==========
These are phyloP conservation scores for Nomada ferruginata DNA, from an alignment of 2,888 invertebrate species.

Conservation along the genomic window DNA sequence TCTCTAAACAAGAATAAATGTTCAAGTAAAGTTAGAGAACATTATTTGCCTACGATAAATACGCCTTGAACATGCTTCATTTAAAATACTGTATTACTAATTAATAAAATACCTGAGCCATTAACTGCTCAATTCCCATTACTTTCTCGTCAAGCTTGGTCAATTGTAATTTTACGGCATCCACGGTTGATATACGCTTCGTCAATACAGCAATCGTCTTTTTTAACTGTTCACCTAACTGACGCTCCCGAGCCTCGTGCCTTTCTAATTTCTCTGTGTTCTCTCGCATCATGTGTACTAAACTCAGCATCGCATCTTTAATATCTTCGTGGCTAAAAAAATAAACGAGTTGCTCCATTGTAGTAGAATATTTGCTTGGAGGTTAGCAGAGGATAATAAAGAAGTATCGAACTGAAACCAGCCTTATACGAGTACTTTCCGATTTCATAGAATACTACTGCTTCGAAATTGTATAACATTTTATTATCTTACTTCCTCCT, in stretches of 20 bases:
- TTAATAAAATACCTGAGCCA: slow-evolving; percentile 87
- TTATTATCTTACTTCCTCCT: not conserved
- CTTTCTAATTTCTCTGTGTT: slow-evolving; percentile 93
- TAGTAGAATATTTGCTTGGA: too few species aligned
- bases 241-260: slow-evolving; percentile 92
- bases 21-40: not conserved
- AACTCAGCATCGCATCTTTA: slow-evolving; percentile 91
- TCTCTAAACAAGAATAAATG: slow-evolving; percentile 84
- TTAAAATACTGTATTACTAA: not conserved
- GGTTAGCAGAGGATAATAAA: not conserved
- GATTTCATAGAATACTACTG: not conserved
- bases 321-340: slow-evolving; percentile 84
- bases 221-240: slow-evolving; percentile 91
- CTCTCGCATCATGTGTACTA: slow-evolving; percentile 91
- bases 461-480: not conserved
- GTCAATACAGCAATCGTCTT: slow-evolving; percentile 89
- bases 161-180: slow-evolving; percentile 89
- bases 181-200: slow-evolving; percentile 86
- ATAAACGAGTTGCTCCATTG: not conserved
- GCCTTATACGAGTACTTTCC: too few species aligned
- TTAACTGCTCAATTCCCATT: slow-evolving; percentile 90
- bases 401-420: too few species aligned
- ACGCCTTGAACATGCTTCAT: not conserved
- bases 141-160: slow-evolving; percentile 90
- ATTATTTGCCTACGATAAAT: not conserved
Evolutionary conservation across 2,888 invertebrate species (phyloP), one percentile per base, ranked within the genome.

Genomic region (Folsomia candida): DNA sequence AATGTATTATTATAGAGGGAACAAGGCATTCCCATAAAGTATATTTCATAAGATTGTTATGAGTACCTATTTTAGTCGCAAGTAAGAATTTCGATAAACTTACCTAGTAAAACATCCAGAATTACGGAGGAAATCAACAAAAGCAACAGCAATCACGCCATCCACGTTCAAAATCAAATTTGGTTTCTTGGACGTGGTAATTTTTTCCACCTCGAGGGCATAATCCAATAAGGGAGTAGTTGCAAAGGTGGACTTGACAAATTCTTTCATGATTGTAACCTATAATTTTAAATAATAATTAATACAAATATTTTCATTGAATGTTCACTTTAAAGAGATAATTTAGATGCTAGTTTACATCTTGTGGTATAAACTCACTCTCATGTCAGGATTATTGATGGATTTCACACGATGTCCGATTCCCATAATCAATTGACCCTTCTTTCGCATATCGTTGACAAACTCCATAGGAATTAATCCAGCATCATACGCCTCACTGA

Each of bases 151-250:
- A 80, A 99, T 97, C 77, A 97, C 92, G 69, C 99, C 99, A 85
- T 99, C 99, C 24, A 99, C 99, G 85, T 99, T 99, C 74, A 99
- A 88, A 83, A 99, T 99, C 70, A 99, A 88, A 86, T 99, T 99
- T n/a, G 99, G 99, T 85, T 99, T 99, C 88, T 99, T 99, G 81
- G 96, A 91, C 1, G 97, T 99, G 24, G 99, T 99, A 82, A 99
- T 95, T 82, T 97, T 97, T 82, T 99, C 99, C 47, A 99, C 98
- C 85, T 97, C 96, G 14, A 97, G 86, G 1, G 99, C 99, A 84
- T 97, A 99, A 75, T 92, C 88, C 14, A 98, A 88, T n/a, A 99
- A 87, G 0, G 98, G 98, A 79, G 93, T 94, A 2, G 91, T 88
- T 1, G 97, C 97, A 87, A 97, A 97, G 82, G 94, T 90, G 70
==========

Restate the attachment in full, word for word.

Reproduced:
These are phyloP conservation scores for Nomada ferruginata DNA, from an alignment of 2,888 invertebrate species.

Conservation along the genomic window DNA sequence TCTCTAAACAAGAATAAATGTTCAAGTAAAGTTAGAGAACATTATTTGCCTACGATAAATACGCCTTGAACATGCTTCATTTAAAATACTGTATTACTAATTAATAAAATACCTGAGCCATTAACTGCTCAATTCCCATTACTTTCTCGTCAAGCTTGGTCAATTGTAATTTTACGGCATCCACGGTTGATATACGCTTCGTCAATACAGCAATCGTCTTTTTTAACTGTTCACCTAACTGACGCTCCCGAGCCTCGTGCCTTTCTAATTTCTCTGTGTTCTCTCGCATCATGTGTACTAAACTCAGCATCGCATCTTTAATATCTTCGTGGCTAAAAAAATAAACGAGTTGCTCCATTGTAGTAGAATATTTGCTTGGAGGTTAGCAGAGGATAATAAAGAAGTATCGAACTGAAACCAGCCTTATACGAGTACTTTCCGATTTCATAGAATACTACTGCTTCGAAATTGTATAACATTTTATTATCTTACTTCCTCCT, in stretches of 20 bases:
- TTAATAAAATACCTGAGCCA: slow-evolving; percentile 87
- TTATTATCTTACTTCCTCCT: not conserved
- CTTTCTAATTTCTCTGTGTT: slow-evolving; percentile 93
- TAGTAGAATATTTGCTTGGA: too few species aligned
- bases 241-260: slow-evolving; percentile 92
- bases 21-40: not conserved
- AACTCAGCATCGCATCTTTA: slow-evolving; percentile 91
- TCTCTAAACAAGAATAAATG: slow-evolving; percentile 84
- TTAAAATACTGTATTACTAA: not conserved
- GGTTAGCAGAGGATAATAAA: not conserved
- GATTTCATAGAATACTACTG: not conserved
- bases 321-340: slow-evolving; percentile 84
- bases 221-240: slow-evolving; percentile 91
- CTCTCGCATCATGTGTACTA: slow-evolving; percentile 91
- bases 461-480: not conserved
- GTCAATACAGCAATCGTCTT: slow-evolving; percentile 89
- bases 161-180: slow-evolving; percentile 89
- bases 181-200: slow-evolving; percentile 86
- ATAAACGAGTTGCTCCATTG: not conserved
- GCCTTATACGAGTACTTTCC: too few species aligned
- TTAACTGCTCAATTCCCATT: slow-evolving; percentile 90
- bases 401-420: too few species aligned
- ACGCCTTGAACATGCTTCAT: not conserved
- bases 141-160: slow-evolving; percentile 90
- ATTATTTGCCTACGATAAAT: not conserved
Evolutionary conservation across 2,888 invertebrate species (phyloP), one percentile per base, ranked within the genome.

Genomic region (Folsomia candida): DNA sequence AATGTATTATTATAGAGGGAACAAGGCATTCCCATAAAGTATATTTCATAAGATTGTTATGAGTACCTATTTTAGTCGCAAGTAAGAATTTCGATAAACTTACCTAGTAAAACATCCAGAATTACGGAGGAAATCAACAAAAGCAACAGCAATCACGCCATCCACGTTCAAAATCAAATTTGGTTTCTTGGACGTGGTAATTTTTTCCACCTCGAGGGCATAATCCAATAAGGGAGTAGTTGCAAAGGTGGACTTGACAAATTCTTTCATGATTGTAACCTATAATTTTAAATAATAATTAATACAAATATTTTCATTGAATGTTCACTTTAAAGAGATAATTTAGATGCTAGTTTACATCTTGTGGTATAAACTCACTCTCATGTCAGGATTATTGATGGATTTCACACGATGTCCGATTCCCATAATCAATTGACCCTTCTTTCGCATATCGTTGACAAACTCCATAGGAATTAATCCAGCATCATACGCCTCACTGA

Each of bases 151-250:
- A 80, A 99, T 97, C 77, A 97, C 92, G 69, C 99, C 99, A 85
- T 99, C 99, C 24, A 99, C 99, G 85, T 99, T 99, C 74, A 99
- A 88, A 83, A 99, T 99, C 70, A 99, A 88, A 86, T 99, T 99
- T n/a, G 99, G 99, T 85, T 99, T 99, C 88, T 99, T 99, G 81
- G 96, A 91, C 1, G 97, T 99, G 24, G 99, T 99, A 82, A 99
- T 95, T 82, T 97, T 97, T 82, T 99, C 99, C 47, A 99, C 98
- C 85, T 97, C 96, G 14, A 97, G 86, G 1, G 99, C 99, A 84
- T 97, A 99, A 75, T 92, C 88, C 14, A 98, A 88, T n/a, A 99
- A 87, G 0, G 98, G 98, A 79, G 93, T 94, A 2, G 91, T 88
- T 1, G 97, C 97, A 87, A 97, A 97, G 82, G 94, T 90, G 70